Traffic lights planned for Red Lodge

By 
Alastair Baker
News Editor
Thursday, April 1, 2021
Article Image Alt Text

Rendition courtesy of MDOTL
An artist's rendition of Broadway, Red Lodge, with the proposed traffic lights.

A massive statewide project to install traffic lights in smaller communities is kicking off in Red Lodge. 

The multi-million dollar project will occur in Montana communities under 4,000 in population and is being spearheaded by the Montana Department of Traffic Lights (MDOTL). It will begin in Red Lodge next summer. 

“The majority of the lights will be placed on Broadway,” said Don Punainen, MDOTL District Administrator.

“This is a project that needs to be fulfilled for safety issues as the State sees more and more tourists and vehicles arriving daily,” he said.   

The Red Lodge project is expected to cost $2 million for the proposed 20 traffic control devices. 

Punainen said there will be two public meetings held in every community to discuss the project.

“I know people will object to the installations at first but after a while they will become part of everyday life, like elsewhere,” said Carol Berstein, Assistant District Administrator with MDOTL.

“It has to be done, especially in bigger communities like Red Lodge. We’ve heard many complaints down the years about summer in Red Lodge with increased jay-walking and about drivers not being able to make a turn on to Broadway and then having to use the back streets to make their way to their destination,” she said. “This in turn makes those off Broadway areas just as dangerous and some of these streets have been earmarked for stoplights such as the High Bug area and around the schools.”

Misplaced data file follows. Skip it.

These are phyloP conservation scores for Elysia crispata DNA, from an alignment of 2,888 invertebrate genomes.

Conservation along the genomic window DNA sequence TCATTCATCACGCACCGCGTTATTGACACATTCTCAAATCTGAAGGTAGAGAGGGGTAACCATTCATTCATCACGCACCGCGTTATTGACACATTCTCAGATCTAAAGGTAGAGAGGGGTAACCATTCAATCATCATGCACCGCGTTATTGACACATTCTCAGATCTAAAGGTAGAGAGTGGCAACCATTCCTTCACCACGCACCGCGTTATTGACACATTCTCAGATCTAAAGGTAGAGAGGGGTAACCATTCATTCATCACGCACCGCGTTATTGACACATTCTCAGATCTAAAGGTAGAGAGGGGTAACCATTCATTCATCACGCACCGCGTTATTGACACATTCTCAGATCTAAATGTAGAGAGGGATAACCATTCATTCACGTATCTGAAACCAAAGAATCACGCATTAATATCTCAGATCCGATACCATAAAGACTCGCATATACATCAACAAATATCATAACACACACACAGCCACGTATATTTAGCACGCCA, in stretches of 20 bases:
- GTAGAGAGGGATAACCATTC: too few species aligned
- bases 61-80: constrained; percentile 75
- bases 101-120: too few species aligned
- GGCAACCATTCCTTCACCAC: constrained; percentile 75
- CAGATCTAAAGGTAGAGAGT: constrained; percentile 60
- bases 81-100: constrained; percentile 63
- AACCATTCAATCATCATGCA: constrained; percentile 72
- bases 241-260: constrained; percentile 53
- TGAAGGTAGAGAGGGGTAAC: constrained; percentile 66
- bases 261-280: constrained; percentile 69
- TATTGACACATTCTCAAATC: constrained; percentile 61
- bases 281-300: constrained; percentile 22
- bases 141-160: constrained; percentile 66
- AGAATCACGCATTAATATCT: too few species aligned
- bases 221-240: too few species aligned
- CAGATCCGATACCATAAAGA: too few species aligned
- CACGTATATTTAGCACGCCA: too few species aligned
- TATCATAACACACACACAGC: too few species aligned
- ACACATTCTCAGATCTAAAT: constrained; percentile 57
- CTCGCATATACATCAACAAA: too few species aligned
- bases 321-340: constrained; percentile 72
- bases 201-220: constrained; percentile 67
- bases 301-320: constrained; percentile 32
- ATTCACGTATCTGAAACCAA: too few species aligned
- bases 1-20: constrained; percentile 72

MDOTL Engineer Wayne Roheline is confident the project can be completed without too much disruption during July and August 2022. 

“We’ll be working mainly at night to avoid clashing with the tourist trade,” he said.  

Mayor Bill Larson is enthusiastic about the project, believing it will help tourism.

“The traffic lights will slow traffic and make visitors stop and shop, increasing business for our community,” he said. 

James Caniglia, Community Development Officer, sees an opportunity to give the youth in town something to do.

“When I was growing up, one of our most fun activities was drag racing when a light turned green. I feel bad that kids in Red Lodge can't do that,” he said.  

“I also think the lights will provide for safer animal crossings instead of them using the crosswalks all the time,” he added.

Punainen believes tourists from bigger cities won’t feel so far from home when they see traffic lights and are 75 percent more likely to return to a town with traffic lights again and again. 

For Caniglia, the lights will bring some “reality.”

“When I'm driving south and looking at MT Maurice or RL Mountain, I get annoyed that I'm not in the mountains. I think seeing stoplights blocking the view of the mountains will give people a sense of reality, that they are in a city, have to work and can't always be in the mountains,” said Caniglia.

One side benefit the City hopes to embrace is offering stop light sponsorships and giving organizations an opportunity to drape banners from them promoting events.

“It’s sort of fitting that Red Lodge, given its name, is the first town on the list. Who knows in time it could be known also as Amber Lodge or Green Lodge. People can have fun with it,” said April Foos, PR Consultant with MDOTL.   

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